Then, I found a record that I had not seen. Emma Batron was Burpee Rier’s second wife. His marriage to Hattie E Williger of Whiting was published on February 13th, 1883. This book lists their marriage date by Reverend Thomas T. Smith as March 13th, of 1882. There must be an error in one of these records. Burpee’s marriage to Emma Batron of Pembroke was published on February 18th, 1888. There is no record for their marriage. I wonder what happened to Hattie Williger. There is no record of her death in this book.

Bertha Rier’s marriage to Norman A. Gavaza of Annapolis, Nova Scotia was published on September 23d, 1889. They were married September 30th, 1889.

I knew that Burpee’s two younger sisters died young. According to the vital records, Alice died on May 15, 1876 at 16 years of age. Alice’s date of death and age on the Rier gravestone is May 14, 1876, age of 13 yrs. two months. Ida died October 26, 1883 at the age of 15 years and 9 months as recorded in the vital records and on the Rier gravestone. Burpee and his three sisters were all born in Nova Scotia so perhaps the dates of birth for Alice and other family members were not accurate in Maine records.

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To read more about my great grandfather, Burpee Rier, and his parents Ingraham and Mary Rier, see this post:

Visiting the Gravesite of My Great Great Grandparents.

 

“Voices of Ancestors” 2nd Anniversary

was December 8, 2018. The blog has had over 25,000 views from over 13,000 visitors from 62 countries!

All Time Top 10 Blog Posts

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2. Businesses in Lubec, Maine. 1861.

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3. Bringing Your Ancestors to Life: The History of Irish Immigration into Maine.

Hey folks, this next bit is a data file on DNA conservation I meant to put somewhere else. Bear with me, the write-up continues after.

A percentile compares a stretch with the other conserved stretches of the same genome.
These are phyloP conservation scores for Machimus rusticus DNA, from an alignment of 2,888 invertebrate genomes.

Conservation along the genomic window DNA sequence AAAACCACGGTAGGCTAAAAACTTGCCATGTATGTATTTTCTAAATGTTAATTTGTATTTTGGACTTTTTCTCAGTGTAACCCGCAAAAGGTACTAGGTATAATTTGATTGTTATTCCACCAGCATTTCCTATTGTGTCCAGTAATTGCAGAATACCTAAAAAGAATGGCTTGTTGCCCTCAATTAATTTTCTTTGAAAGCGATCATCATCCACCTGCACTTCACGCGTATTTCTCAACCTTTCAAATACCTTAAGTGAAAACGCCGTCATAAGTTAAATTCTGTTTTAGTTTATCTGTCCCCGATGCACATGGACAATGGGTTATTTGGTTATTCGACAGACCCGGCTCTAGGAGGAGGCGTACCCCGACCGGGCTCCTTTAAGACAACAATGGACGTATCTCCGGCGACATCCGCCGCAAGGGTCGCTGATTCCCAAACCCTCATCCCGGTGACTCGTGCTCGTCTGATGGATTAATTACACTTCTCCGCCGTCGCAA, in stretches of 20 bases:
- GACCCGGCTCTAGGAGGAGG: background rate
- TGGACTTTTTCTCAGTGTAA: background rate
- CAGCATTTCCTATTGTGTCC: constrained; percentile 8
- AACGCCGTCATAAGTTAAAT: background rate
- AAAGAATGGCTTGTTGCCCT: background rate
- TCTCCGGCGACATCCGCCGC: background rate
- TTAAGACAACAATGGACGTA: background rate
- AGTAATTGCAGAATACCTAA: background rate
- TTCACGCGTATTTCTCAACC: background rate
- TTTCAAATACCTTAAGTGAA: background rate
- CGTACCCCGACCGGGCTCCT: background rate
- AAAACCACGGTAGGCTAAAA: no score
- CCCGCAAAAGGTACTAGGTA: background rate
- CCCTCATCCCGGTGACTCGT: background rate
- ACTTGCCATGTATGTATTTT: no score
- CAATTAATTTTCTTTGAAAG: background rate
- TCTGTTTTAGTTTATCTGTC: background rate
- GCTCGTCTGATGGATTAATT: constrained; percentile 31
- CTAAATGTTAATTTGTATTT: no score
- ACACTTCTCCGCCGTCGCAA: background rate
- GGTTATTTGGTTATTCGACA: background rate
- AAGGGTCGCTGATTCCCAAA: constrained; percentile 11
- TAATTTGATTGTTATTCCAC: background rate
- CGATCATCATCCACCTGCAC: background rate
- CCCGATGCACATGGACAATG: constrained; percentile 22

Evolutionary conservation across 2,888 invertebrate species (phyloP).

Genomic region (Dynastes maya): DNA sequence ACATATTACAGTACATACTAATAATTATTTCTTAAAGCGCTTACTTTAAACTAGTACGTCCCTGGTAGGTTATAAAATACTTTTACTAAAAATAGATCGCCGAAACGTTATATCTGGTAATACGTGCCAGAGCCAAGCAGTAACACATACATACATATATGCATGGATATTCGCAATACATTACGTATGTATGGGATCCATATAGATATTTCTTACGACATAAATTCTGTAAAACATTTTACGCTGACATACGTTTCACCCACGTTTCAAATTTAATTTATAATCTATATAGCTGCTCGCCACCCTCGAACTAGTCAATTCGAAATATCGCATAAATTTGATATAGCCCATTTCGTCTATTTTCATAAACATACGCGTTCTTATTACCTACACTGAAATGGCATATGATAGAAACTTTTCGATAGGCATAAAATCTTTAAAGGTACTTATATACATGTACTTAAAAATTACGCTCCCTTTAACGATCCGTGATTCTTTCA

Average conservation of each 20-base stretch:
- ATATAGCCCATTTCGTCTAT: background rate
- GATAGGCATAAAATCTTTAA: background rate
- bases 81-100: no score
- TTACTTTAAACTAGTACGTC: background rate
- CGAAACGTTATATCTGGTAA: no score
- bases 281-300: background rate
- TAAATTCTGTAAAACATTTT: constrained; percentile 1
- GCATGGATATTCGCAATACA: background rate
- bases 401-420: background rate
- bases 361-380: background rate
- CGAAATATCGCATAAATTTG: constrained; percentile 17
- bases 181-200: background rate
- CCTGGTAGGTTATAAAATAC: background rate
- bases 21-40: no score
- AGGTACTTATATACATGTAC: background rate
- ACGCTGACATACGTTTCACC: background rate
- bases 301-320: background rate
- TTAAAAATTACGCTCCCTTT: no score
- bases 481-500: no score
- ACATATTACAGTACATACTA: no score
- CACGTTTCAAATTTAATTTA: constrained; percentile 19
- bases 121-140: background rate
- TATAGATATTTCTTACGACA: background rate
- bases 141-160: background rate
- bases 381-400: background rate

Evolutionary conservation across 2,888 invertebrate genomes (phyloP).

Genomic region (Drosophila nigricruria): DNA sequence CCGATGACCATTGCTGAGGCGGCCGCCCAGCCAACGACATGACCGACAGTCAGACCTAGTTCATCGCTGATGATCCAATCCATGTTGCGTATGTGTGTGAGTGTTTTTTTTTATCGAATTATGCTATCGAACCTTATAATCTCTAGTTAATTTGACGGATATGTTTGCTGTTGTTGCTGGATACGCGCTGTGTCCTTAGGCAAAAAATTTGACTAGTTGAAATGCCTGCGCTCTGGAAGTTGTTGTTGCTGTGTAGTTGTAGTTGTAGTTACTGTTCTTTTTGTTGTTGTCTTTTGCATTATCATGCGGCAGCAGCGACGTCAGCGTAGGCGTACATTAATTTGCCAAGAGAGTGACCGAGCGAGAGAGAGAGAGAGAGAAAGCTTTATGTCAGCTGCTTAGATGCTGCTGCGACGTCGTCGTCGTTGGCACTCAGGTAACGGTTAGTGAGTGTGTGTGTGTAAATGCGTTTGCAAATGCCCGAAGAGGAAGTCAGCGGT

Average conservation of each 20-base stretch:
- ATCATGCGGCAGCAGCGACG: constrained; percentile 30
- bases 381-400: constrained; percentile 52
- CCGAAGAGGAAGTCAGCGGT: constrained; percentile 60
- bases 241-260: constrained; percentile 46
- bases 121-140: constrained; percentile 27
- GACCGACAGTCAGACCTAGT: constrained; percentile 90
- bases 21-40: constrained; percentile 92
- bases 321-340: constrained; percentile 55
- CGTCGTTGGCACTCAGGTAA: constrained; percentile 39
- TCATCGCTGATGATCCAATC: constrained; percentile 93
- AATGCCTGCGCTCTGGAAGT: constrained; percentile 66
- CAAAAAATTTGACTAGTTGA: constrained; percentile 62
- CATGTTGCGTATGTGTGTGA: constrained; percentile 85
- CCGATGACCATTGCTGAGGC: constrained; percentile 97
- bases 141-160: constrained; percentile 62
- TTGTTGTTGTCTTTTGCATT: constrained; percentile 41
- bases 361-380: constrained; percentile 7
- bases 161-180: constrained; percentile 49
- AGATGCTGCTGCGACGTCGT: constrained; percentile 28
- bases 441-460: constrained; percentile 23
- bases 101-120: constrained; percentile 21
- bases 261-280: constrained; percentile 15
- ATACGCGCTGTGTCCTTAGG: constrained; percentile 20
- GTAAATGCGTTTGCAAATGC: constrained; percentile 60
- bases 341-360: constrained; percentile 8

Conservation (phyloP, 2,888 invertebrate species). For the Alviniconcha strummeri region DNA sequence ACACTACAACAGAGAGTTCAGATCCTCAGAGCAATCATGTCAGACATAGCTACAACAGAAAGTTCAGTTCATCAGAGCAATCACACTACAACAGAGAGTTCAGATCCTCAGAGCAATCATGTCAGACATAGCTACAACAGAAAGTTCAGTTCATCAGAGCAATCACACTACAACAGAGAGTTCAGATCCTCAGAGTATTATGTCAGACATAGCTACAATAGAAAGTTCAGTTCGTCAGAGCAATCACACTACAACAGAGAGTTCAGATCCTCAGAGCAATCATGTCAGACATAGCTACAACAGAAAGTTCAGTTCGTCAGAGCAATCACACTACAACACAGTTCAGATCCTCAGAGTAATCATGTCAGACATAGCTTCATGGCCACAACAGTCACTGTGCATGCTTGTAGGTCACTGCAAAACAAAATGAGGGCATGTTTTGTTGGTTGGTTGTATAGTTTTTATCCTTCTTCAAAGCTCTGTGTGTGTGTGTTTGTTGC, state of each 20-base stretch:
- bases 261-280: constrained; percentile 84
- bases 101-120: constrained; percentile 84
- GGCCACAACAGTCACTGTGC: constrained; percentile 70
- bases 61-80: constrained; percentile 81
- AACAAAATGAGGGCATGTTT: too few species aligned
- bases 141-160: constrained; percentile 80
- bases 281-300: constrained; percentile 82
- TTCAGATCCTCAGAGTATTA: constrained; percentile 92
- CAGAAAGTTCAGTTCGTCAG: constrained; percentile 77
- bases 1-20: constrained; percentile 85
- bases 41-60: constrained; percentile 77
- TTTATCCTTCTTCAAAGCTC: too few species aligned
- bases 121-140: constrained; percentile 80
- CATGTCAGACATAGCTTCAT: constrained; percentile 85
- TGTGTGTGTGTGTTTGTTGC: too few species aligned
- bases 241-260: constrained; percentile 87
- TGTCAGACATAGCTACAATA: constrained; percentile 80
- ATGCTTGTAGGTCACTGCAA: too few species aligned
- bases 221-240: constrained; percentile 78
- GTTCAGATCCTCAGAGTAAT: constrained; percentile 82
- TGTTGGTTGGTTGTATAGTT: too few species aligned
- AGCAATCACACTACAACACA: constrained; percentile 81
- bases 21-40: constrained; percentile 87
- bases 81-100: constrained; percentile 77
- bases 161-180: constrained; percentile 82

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4. My Ancestry DNA Results Arrived Yesterday!     

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5. Visiting the Gravesites of My Great and Great Great Grandfathers.    

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6. 1913. The Means Family.   

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7. My Dad James Eugene Rier.   

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10. Me and Muriel Watts.   

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Top Ten Visitor Countries/Number of Views

United States/23,303

Canada/507

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Ireland/152 

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Christmas Traditions: My Mother’s Cookies

Every Christmas when I was growing up, we made Christmas cookies. A wonderful sugar cookie made with lemon extract and decorated with colored sugar and cinnamon hots. My children learned to make these cookies when they were growing up, then my grandchildren learned too. This year, my daughter Liz and her children, Hayley (14) and William (11) made Christmas cookies with me on Christmas Eve, after having a ham dinner together. What fun! Oh, the memories it brings back and the joy of making more memories. We used many of the same cookie cutters that Mom had and gave to me, horns, curlicues, birds and hearts.

I love looking at my mother’s writing on the recipe card. I have no desire to make a new one. I hope this one lasts for decades into the future. My only alteration of the recipe is to roll the cookie dough a bit thicker than 1/4″. It makes a moist, “fatter” cookie. Cooking time 10 to 12 minutes.

It appears the the lobster (center cookie) had his tail eaten. Who did it? I will not confess. Nibbling while cookies are hot out of the oven is part of the tradition!

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My Grandfather, Ezekiel (Zeke) Johnson

From my mother’s old photo album. Circa 1920s. At the Edgemere cottage, Roque Bluffs.

Zeke was born in 1885 and died in 1968. I remember my grandfather well, and his stories. He was a barber – and an inventor.

His parents were Jesse Warren Johnson (1857 – 1924) and Sarah Jane Marston (1856  – 1937). To my knowledge, Zeke had three brothers: Percy W (1880 – 1932), Charles E (1882 – 1971), and Adin L (1896 – 1972);  a sister, Effie M (1889 – 1985).

To his granddaughter (me), he was quite handsome and debonair. I can understand why my grandmother, Harriet Means, eloped with Zeke in 1908. She didn’t tell her parents, William and Nellie Means, because Zeke was from the wrong side of the river. You can read more about that saga here.